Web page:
be at the core of the problem, particularly if the “host society”
is not sufficiently open to fully embracing the second and third
generations as equal citizens.
33 Their integration represents a big challenge and a change
for European societies. However, integration is not always successful
and problems of marginalisation and exclusion are increasing in
many European countries. Weak identification both with the host
society and with the diaspora community creates a sense of alienation
among second and third generations, particularly for young people
in quest of identity and belonging, who can be easily attracted
to fundamentalism, extremism and racism.
34 The search for strong identities leads many to embrace imaginary
identities, using references to the past and to common roots that
are distorted. In need of belonging, they focus on difference, drawing
borders and separating themselves from mainstream society. Such
deep malaise and segregation can easily spark cultural clashes.
together: the perspective of composite or hybrid identities
35 The role of diaspora organisations
and networks is therefore crucial to positively promoting the perspective
of composite or hybrid identities and overcoming the prevalence
of a nostalgic, or even regressive, approach to the identity and
values of the country of origin. The construction of meaning and
value by individuals is largely shaped by the cultural codes they
share with the groups they belong to. Open and forward- looking
diaspora organisations can play a key role in nurturing “composite
identities”, no longer restricted to predefined collective identities
related to particular ethnic and religious groups.
36 Many diaspora organisations work with second and third generations,
focusing on community and networking, cultural activities, education
and language tuition.
37 The association “A ta Turquie” is a good example of a small
independent association with limited resources, which succeeds in
promoting encounters between Turkish and French cultures and values,
building common ground. The association was founded in France in
1989 with the objective to promote Turkish culture for a wider public
as well as for young people of Turkish origin. Secularism is the
most important trait of the organisation, which demands an absolutely
neutral stance towards Turkey and on political, religious and ethnic issues.
The association differs from other Turkish organisations, as most
people of Turkish origin tend to look for organisations with a clear
political and/or religious stand.
The association aims to spread knowledge about Turkey (overcoming
stereotypes) and to encourage and value the artistic and literary
production of talented young migrants. It edits a bilingual bimonthly
manages a website,Note
where general news and information
on projects and upcoming events are regularly published. The association
also carries out research on the Turkish community in France and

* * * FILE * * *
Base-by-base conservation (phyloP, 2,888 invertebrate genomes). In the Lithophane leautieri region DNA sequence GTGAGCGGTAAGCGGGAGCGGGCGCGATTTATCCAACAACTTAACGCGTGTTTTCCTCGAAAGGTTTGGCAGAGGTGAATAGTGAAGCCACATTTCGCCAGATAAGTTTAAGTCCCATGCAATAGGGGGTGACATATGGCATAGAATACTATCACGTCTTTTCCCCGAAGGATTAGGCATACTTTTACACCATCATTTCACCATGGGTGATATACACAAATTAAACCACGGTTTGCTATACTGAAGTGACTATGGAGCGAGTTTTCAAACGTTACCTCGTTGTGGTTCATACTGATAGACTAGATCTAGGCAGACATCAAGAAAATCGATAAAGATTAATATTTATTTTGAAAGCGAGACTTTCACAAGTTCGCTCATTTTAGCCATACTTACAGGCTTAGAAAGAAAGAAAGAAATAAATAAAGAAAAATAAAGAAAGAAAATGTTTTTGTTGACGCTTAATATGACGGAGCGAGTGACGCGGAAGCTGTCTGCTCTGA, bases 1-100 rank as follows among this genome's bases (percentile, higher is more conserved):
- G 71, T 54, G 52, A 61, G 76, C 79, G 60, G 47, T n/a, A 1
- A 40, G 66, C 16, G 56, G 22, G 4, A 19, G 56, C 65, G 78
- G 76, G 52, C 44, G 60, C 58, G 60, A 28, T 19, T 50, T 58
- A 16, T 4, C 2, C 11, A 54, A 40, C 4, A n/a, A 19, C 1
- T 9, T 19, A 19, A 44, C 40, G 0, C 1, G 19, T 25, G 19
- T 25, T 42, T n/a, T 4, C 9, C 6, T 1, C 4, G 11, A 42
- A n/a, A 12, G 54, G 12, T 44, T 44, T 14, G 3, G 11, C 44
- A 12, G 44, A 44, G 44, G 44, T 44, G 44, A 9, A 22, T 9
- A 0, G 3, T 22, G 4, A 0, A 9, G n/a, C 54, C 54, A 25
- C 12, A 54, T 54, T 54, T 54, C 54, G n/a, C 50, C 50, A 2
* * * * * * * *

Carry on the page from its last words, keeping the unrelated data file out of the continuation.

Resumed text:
in Europe focusing on integration. One of the most important projects
undertaken by the association was a research project on mediation
activities to be put in place for the Turkish diaspora community.
39 In Germany today, the Turkish people prefer to define themselves
as German ethnic minorities, rather than immigrants or diaspora.
The main goal of their voluntary organisations is to act as a bridge
between Germany and Turkey, and to create a positive bicultural
identity by establishing a close social link with the country of
residence without losing the connection with the country of origin
and its culture. In this respect, they adopt an open transnational
approach, arguing in favour of multi-layered, inclusive identities
as opposed to the traditional concept of integration.
schools and multilingualism
40 Multilingualism is an asset,
both for individuals and for society. I believe that countries of
residence can only get culturally and economically enriched by the
spread of multilingualism. Diaspora associations play an important
part in informal language tuition for second and third generations.
However, they generally lack institutional support, funding and
in some cases adequate professional skills for language tuition.
41 “Saturday Schools” is an umbrella organisation created in
1990 in the United Kingdom. The main goal of the 22 Saturday Schools
is to teach German children of German background living in the United
Kingdom. The teaching of German is important for them, as children
of German families living in the United Kingdom are much less exposed
to German at home and they would lose their language skills without
special tuition. The schools mainly rely on volunteers, even though
they receive support from the German Embassy and the Goethe Institute.
Due to lack of regular funding, they are not sustainable and are
subject to frequent opening and closure. This informal umbrella
organisation makes up for the fact that Germany has not implemented
in the United Kingdom a stringent policy to spread the German language
and provide language education for expatriates.